Barber-Scottland brawl, upset in state title bout a treat for fans


September 29, 1996|By Pat O'Malley | Pat O'Malley,SUN STAFF

It was everything Scott Wagner had hoped. Well, almost.

Wagner, the young Ballroom Boxing promoter, predicted his main event on Thursday's pro-boxing show at Michael's Eighth Avenue would be "one of the best fights we've ever had," and it truly was.

Bernice "The Heat" Barber (13-4-2, seven KOs) of Virginia Beach, Va., and Bee Scottland (10-1-2, four KOs) of North Brentwood, brawled non-stop for 10 rounds. The bout ended in a majority draw with spectators giving the fighters a standing ovation.

The excitement soothed the disappointment that Wagner and his father, Mike, suffered in the co-main event.

The Wagners own part of Crofton's Alfonzo "2 Good 4 You" Daniels' contract. And in the bout to decide the Maryland super-middleweight championship, Danielswas upset.

Daniels (15-2, five KOs) lost a split decision to Baltimore's 36-year-old Stan "The Man" Braxton (6-1-1, two KOs) in 10 rounds. Two controversial standing eight counts taken by Daniels, who is 26, on apparent slips that referee Gary Camponeschi ruled were falls may have cost him the fight.

Daniels was easily the crowd's favorite, but Patrick Pannella, the Maryland State Athletic Commission's executive director, carefully reviewed the three judges' scoring.Braxton clearly won, and the judges won respect by avoiding a "homer" job.

"No, I don't feel Daniels fought a good fight, but those slips cost him, and I might lodge a protest with the commission," said Scott Wagner, who had hoped for Daniels to take home the new title belt. "Take away those so-called knockdowns, and Alfonzo probably wins the fight."

The five-bout card's lid-lifter also resulted in an upset. Russian Rufat Baku (9-1-0, five KOs) suffered his first pro defeat at the hands of Anthony Perry of Virginia Beach. Perry (2-0-1, one KO) took a unanimous decision fromBaku, the former two-time national amateur champion of the Soviet Union.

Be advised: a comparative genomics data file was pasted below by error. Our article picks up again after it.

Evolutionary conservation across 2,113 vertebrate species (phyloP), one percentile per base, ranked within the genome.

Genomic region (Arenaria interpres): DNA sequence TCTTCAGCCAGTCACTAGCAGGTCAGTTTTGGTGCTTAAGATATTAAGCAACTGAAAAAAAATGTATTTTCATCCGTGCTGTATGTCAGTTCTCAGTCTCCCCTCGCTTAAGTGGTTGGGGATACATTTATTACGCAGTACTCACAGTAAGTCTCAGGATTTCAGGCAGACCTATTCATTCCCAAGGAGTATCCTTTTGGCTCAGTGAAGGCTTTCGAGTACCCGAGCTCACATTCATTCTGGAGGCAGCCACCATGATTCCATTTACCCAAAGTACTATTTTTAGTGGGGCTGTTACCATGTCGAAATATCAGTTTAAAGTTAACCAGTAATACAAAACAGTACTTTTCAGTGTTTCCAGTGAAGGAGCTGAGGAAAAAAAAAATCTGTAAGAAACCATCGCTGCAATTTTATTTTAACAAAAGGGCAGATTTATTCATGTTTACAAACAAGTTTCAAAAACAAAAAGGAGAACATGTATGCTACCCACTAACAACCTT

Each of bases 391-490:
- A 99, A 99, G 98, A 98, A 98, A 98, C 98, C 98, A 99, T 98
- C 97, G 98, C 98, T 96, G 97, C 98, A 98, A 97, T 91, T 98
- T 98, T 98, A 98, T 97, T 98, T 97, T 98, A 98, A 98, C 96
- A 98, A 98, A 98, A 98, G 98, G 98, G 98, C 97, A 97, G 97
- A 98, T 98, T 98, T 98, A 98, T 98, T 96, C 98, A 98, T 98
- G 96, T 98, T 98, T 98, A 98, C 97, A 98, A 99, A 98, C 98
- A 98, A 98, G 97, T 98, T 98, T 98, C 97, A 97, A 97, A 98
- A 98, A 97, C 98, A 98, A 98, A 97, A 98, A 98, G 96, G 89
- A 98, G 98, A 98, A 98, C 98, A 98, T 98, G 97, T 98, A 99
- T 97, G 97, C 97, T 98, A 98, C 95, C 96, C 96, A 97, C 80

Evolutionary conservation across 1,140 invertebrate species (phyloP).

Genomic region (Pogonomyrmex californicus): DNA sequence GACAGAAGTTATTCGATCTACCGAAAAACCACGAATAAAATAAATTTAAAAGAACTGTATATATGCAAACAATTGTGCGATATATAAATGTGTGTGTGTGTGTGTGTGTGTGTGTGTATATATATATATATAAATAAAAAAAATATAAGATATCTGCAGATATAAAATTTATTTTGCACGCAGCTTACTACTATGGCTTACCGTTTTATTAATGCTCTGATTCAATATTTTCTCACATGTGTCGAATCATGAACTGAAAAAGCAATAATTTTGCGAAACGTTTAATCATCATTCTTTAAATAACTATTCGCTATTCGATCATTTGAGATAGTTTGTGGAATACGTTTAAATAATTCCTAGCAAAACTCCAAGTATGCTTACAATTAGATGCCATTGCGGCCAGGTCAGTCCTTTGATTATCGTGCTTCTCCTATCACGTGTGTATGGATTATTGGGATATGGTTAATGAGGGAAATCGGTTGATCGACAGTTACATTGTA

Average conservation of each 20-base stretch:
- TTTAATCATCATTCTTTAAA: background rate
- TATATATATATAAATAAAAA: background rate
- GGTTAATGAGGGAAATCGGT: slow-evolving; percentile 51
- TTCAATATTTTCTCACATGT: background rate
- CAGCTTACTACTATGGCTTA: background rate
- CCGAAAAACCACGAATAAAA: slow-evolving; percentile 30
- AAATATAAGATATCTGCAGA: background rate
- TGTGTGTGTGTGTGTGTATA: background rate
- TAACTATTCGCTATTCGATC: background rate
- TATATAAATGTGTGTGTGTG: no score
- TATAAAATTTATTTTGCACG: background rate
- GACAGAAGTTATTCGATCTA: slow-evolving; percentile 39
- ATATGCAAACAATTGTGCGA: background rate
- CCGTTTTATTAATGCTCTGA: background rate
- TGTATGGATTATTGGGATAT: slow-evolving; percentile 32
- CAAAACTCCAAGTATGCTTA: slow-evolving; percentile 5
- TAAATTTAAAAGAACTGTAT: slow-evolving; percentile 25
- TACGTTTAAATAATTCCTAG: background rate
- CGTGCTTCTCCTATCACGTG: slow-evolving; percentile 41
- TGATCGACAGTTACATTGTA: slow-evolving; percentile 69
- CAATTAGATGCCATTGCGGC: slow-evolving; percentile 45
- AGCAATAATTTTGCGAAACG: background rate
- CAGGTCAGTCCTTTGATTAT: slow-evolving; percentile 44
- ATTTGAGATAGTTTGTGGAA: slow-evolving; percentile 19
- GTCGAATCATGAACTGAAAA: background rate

A couple heavyweight bouts drew raves, as one Ballard went down and another prevailed.

Virginia Beach's 239-pounder Sam "The Hammer" Hampton (16-2-2, 14 KOs), trained by Baltimore legend Mack Lewis, knocked out 302-pound Joe "King Grizzly" Ballard (9-2, 8 KOs) of Durham, N.C., in Round 3.

The other Ballard, Jerry "The Technician" Ballard (16-1, 16 KOs), the IBO Heavyweight champion from Washington won when Ron "Stingray" McCarthy of Allentown, Pa., didn't answer the bell for Round 7.

McCarthy (7-8-1, four KOs) apparently had his mind made up to go no more than six rounds in a match-up of 221-pounders. When the ring announcer said in the pre-fight intros it was an eight-rounder, McCarthy's corner squawked and insisted it was six. The commission said eight, but McCarthy quit after six.

Home Team Sports will air the show at 7 p.m. Oct. 9 with Larry Michaels and John Saracino on the microphones.


St. Mary's High is solicitingnominations from the classes of 1950 to 1986 for its Athletic Hall of Fame. Deadline: Oct. 25. Those previously nominated also will be considered. Information: Fred Kramer, (410) 263-7958. Arundel High inducted its 1965 boys' basketball state championship team, former coach and athletic director, the late Steve Carroll, Larry Stocks (football, track and baseball), Cathy Stocks Bielawski (gymnastics) and Jerry Nieves (football, wrestling) into its Hall of Fame at a dinner in Odenton last night. Meade's girls basketball coach Phil Popielski may have set a record, applying for coaching positions at Arundel, Glen Burnie and South River. Brian Barber, a 6-foot-7 senior forward at Annapolis who meets all the NCAA Division I basketball academic requirements, has had home visits from Towson State, St. Francis (Pa.), Robert Morris and Dayton. "They've all offered Brian scholarships to sign early," said Annapolis coach John Brady. Annapolis and Broadneck are considering an alumni game against each other this year, which would be something to see, considering the number of great players from the two schools.

Have items for Sidelines? Call them in to Pat O'Malley's 24-Hour Sportsline (410) 647-2499.

Pub Date: 9/29/96

Baltimore Sun Articles
Please note the green-lined linked article text has been applied commercially without any involvement from our newsroom editors, reporters or any other editorial staff.